Theology of Video Games

Today I met some level three Theology and Religious Studies students at the university who have signed up to the ‘Students as Scholars’ scheme where they are assigned to a sort of mentor (me), who encourages them to go to seminars etc for research purposes and discuss them afterwards. So, aside from generally being a fascinating bunch, and sharing interest in literature and film, they had been to a seminar on theology and video games.

This is an aspect of popular culture that I hadn’t really thought about before, but one that could prove very interesting. In terms of meaning-making processes, identity, control, video games would seem to have a lot to answer for.

One student was telling me that there is a marked difference between American video games, which are about killing people, taking control of countries, justifying violence etc, and Japanese games, which are about appreciating open space, being ambitious, etc. This reminded me of the film American Sniper, which we have just recently seen at the pictures, and which seems to fit with what he was saying about American video games. They had also read the autobiography of the real-life American Sniper, and apparently it was not all as rosy as the film makes out. Another book to add to the ‘to read’ list…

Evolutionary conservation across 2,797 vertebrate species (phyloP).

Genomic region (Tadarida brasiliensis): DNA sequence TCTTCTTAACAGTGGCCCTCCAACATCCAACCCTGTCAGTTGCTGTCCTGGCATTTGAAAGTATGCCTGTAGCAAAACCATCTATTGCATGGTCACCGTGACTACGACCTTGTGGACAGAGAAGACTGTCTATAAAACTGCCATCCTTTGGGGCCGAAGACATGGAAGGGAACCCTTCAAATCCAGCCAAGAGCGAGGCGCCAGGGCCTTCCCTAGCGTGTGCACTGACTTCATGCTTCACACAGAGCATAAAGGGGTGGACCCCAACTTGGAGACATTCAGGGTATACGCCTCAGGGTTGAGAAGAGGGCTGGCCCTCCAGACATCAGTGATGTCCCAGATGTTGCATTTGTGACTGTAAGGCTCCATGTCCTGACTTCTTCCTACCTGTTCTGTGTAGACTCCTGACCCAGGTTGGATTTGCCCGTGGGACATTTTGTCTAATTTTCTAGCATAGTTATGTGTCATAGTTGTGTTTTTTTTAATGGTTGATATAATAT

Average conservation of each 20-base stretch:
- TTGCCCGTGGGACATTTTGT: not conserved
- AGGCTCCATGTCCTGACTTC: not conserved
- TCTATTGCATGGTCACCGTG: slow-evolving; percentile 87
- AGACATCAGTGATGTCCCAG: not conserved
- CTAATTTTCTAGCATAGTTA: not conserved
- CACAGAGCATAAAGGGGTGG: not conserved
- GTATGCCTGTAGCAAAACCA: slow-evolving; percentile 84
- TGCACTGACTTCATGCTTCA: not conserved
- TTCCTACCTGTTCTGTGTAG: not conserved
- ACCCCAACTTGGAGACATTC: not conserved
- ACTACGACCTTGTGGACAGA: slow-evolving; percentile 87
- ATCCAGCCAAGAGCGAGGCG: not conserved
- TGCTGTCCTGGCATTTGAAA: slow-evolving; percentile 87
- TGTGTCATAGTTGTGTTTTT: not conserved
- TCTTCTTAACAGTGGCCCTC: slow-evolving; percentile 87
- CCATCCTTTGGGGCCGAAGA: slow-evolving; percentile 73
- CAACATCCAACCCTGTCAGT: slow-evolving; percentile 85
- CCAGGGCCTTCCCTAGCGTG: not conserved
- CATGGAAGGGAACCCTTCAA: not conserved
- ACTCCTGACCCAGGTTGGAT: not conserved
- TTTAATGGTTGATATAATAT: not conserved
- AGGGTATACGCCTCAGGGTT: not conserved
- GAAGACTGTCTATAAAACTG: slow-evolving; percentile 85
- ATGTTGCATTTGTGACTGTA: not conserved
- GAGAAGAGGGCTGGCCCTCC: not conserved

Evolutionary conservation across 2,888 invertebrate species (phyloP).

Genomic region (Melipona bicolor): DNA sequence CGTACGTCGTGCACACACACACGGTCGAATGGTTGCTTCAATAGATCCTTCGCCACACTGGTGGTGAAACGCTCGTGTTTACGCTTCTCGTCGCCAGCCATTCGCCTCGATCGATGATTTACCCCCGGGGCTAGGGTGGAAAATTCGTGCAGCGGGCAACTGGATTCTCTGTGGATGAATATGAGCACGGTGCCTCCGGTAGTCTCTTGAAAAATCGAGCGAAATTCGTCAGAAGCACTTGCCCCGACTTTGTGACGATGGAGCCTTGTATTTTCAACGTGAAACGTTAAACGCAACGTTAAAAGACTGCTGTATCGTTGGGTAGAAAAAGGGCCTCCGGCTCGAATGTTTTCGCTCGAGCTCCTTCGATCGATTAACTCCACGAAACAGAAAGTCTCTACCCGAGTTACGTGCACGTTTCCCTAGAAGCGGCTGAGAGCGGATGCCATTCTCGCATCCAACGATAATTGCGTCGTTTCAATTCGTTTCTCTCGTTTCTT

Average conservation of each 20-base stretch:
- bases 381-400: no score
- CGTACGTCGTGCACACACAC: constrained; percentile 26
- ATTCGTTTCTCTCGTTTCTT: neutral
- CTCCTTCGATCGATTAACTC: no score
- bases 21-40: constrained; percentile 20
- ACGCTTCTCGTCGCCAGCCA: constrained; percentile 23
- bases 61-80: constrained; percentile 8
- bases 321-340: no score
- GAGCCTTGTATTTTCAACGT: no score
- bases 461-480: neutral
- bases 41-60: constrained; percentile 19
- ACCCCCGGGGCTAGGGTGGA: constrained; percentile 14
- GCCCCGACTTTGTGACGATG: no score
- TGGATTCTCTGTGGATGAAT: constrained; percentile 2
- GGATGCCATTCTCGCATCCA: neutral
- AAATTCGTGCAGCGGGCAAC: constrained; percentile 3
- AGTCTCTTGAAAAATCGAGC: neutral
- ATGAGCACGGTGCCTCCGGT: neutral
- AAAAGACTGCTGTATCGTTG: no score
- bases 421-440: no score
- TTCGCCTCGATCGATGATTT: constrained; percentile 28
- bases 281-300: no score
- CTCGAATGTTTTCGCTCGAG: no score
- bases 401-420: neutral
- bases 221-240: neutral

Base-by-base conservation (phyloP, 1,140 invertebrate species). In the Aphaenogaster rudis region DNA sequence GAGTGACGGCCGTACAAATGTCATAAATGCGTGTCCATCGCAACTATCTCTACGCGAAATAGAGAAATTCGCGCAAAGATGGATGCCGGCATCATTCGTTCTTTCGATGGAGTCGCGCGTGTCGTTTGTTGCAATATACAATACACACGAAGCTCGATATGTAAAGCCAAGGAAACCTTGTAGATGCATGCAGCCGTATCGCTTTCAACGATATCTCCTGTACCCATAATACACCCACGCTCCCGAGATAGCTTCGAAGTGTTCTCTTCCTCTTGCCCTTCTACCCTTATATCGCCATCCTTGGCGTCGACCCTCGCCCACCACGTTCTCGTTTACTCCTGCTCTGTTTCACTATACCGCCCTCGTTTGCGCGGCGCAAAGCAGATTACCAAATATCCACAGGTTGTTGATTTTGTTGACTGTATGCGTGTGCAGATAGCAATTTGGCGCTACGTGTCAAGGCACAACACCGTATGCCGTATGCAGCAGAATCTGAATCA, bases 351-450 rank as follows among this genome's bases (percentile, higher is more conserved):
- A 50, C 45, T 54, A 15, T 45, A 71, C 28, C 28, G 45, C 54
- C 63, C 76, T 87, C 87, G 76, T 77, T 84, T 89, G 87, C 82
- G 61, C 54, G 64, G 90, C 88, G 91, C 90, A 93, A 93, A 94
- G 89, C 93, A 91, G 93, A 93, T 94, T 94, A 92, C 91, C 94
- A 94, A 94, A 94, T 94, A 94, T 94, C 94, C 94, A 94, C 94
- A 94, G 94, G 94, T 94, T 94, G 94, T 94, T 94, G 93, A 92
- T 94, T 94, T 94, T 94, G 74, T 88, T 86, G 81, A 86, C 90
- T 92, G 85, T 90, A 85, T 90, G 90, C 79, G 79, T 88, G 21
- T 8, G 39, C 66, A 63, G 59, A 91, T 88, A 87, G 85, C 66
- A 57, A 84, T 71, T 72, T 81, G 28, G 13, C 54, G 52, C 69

Personally, I don’t often play video games so much any more (unless they are of a more sedate variety such as football manager, or further into the past The Sims). I struggle to make good use of my Wii, though I can occasionally be found playing Tony Hawks or Mario Kart. My days of Tekken and Medal of Honour are long gone.

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